Death in Venice – Opera in two Acts to a libretto by Myfanwy Piper, based on the novella Der Tod in Venedig by Thomas Mann [Co-production with Volksoper Wien; sung in English with English surtitles]
Gustav von Aschenbach – Mark Padmore
The Traveller / Elderly fop / Old gondolier / Hotel manager / Hotel barber / Leader of the Players / Voice of Dionysus – Gerald Finley
Apollo – Tim Mead
Hotel porter – Colin Judson
English clerk / Youth – Dominic Sedgwick
Lady of the Pearls – Elizabeth McGorian
Tadziu, her son – Leo Dixon
Jaschiu, Tadzio’s friend – Olly Bell
Royal Opera Chorus
Orchestra of the Royal Opera House
David McVicar – Director
Vicki Mortimer – Designer
Paule Constable – Lighting designer
Lynne Page – Choreographer
Reviewed by: Peter Reed
Reviewed: 21 November, 2019
Venue: Royal Opera House, Covent Garden, London
Thomas Mann was a repressed homosexual who, well into old age, was still getting infatuated with young men. A generation or so later, the discreet Benjamin Britten was hardly repressed, but his desire for adolescent boys was tortured. In his novella, Death in Venice, Mann, with much elegant philosophising, tries to rationalise his writer-hero Gustave von Aschenbach’s overwhelming desire for the beautiful Tadziu, recalling the old quip that ‘sex on the brain is a very funny place to have it’. Myfanwy Piper’s libretto transfers the story’s philosophic imagery and the very few passages of dialogue faithfully enough, but Mann’s lofty, often very funny irony sinks without trace. Britten’s music, by this late stage of the composer’s life, had a spare, almost Pinteresque concision, well suited to the fiercely intellectual Achenbach’s spiritual disintegration, and the orchestral episodes lucidly convey enough obsession, romantic yearning and a surprisingly Wagnerian escape of self to reveal the ailing Britten at the top of his creative form. Set against that, though, is music – the Act One finale Games of Apollo scene sticks out like a sore thumb – that slinks into a coy English propriety too intrusive to ignore.
Any director of this fragile almost-masterpiece has his work cut out, and David McVicar, in his new production for The Royal Opera (its first in 25 years), treads a fine line in not overloading an already explicit sub-text – that is, it is not wildly homoerotic – and only goes over the top in Aschenbach’s nightmare, in which Apollo and Dionysus lay claim to his soul, as Tadziu, more or less naked, emerges from the bed-linen. Otherwise, McVicar gets the danced role of Tadziu absolutely right, drawing a wonderfully inscrutable performance from Leo Dixon that covers curiosity, dispassionate knowingness, mystique, cruelty and eroticism, a figure whose ambiguous reactions to Aschenbach’s obsession draw any number of interpretations. Dixon’s part in the final scene is simply unforgettable.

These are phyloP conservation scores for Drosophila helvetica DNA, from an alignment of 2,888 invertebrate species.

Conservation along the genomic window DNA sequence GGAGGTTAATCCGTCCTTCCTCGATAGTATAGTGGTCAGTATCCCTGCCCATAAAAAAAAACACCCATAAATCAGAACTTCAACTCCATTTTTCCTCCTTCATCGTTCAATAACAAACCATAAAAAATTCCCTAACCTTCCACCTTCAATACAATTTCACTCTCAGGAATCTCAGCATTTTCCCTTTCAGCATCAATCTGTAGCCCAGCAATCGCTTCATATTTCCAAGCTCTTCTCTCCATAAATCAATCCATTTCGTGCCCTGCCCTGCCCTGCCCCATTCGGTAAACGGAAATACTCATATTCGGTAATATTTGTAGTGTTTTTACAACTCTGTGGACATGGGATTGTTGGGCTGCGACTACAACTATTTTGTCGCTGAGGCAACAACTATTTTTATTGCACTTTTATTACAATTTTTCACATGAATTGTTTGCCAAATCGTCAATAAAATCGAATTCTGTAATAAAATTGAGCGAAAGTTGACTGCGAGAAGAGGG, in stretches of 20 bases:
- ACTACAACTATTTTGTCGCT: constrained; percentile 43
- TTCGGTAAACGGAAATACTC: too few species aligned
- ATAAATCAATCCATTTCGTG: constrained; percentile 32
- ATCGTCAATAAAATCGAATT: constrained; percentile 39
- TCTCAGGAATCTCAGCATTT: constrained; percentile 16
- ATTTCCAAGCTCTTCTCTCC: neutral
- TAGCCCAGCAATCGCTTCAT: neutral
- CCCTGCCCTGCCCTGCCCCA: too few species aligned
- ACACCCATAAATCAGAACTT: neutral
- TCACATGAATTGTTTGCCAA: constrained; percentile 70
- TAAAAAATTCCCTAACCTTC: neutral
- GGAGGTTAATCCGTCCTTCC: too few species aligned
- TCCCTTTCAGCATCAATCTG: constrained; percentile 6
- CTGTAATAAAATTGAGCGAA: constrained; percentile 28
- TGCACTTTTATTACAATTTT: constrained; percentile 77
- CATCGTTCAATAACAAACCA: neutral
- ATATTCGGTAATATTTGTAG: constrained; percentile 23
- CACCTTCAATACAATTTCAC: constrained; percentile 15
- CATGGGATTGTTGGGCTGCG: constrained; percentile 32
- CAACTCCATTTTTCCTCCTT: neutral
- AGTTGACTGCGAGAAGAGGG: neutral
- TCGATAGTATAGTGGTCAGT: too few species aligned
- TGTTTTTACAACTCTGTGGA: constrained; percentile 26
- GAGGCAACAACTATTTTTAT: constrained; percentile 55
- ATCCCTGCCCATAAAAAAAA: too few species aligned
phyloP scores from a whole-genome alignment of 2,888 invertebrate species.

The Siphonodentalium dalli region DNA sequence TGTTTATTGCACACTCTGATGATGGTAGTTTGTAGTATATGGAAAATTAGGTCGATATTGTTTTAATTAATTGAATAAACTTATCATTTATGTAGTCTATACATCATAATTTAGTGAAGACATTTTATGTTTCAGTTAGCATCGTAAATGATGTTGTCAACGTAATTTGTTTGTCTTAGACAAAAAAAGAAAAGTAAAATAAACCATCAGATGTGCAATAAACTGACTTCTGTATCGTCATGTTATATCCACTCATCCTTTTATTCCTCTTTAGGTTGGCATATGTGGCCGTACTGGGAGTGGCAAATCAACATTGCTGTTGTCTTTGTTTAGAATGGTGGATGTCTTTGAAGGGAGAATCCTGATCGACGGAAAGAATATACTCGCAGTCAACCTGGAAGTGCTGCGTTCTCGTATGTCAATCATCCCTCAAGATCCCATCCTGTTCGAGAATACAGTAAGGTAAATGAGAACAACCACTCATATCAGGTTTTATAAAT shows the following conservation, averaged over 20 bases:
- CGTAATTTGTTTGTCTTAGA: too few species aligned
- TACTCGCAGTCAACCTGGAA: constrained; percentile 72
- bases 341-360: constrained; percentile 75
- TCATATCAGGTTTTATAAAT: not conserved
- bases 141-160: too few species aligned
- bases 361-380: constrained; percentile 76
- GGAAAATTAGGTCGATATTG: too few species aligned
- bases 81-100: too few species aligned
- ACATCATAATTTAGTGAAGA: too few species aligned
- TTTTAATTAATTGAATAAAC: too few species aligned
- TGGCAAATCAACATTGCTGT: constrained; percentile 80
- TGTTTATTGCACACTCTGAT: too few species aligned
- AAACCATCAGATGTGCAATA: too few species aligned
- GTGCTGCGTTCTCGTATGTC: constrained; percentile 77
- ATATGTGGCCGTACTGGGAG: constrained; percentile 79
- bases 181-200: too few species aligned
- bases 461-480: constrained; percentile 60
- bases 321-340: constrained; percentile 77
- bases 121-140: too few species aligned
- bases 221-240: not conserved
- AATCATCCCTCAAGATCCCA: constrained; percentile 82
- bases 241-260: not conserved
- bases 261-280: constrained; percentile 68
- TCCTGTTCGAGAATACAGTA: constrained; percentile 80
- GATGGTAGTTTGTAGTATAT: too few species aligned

Vicki Mortimer’s designs are, with one exception, lightly Venetian, and the effect of the scene-changes and pop-up minimalist sets is seamless and cinematic. The costumes and parasols suggest Tissot, and the lighting on a stretch of the lagoon has a Whistler-like haze that comes as a relief in the predominant gloom. The exception is the full-size, Venice-signalling gondola, which, in the context of the staging’s general spareness, is just too big.
Mark Padmore’s Aschenbach is a rather modern interpretation, avoiding the fussy self-justification Peter Pears fixed so memorably on his epic role. Padmore’s acting is a triumph of increasingly baffled vulnerability that makes his stalking of Tadziu particularly tragic, and in Act Two, as disease tightens its grip on the city, the once-noble author is debased before our eyes, matched by singing that catches every shade of self-loathing, love-lorn regret and erotic wonder with superbly focused imagination. Gerald Finley’s singing and acting characterise each version of the hydra-headed bringer of chaos magnificently, perhaps at his most effective as the obsequious Hotel Manager but equally vivid in the role’s six other manifestations. Tim Mead’s Apollo was nearer to a firm-chinned, strict-but-fair games-master than the god of art and light, but his countertenor is both supernatural and powerful. Among the Edwardian parade of hotel guests, gondolieri and other Venetians, Dominic Sedgwick’s English Clerk (who tells Aschenbach the truth about the cholera in the city) stood out, as did Rebecca Evans’s Strawberry Seller and Colin Judson’s Hotel Porter. The dancer Olly Bell’s macho Jaschiu makes a strong contrast to Tadziu’s aristocratic poise.
The conductor Richard Farnes and the Royal Opera House Orchestra nail the music’s slips between fragmentation and full-on symphonic splendor. The playing never needs to strain for effect and is of a very high quality, while Farnes’s conducting guides Aschenbach’s fall with unobtrusive grace and understanding.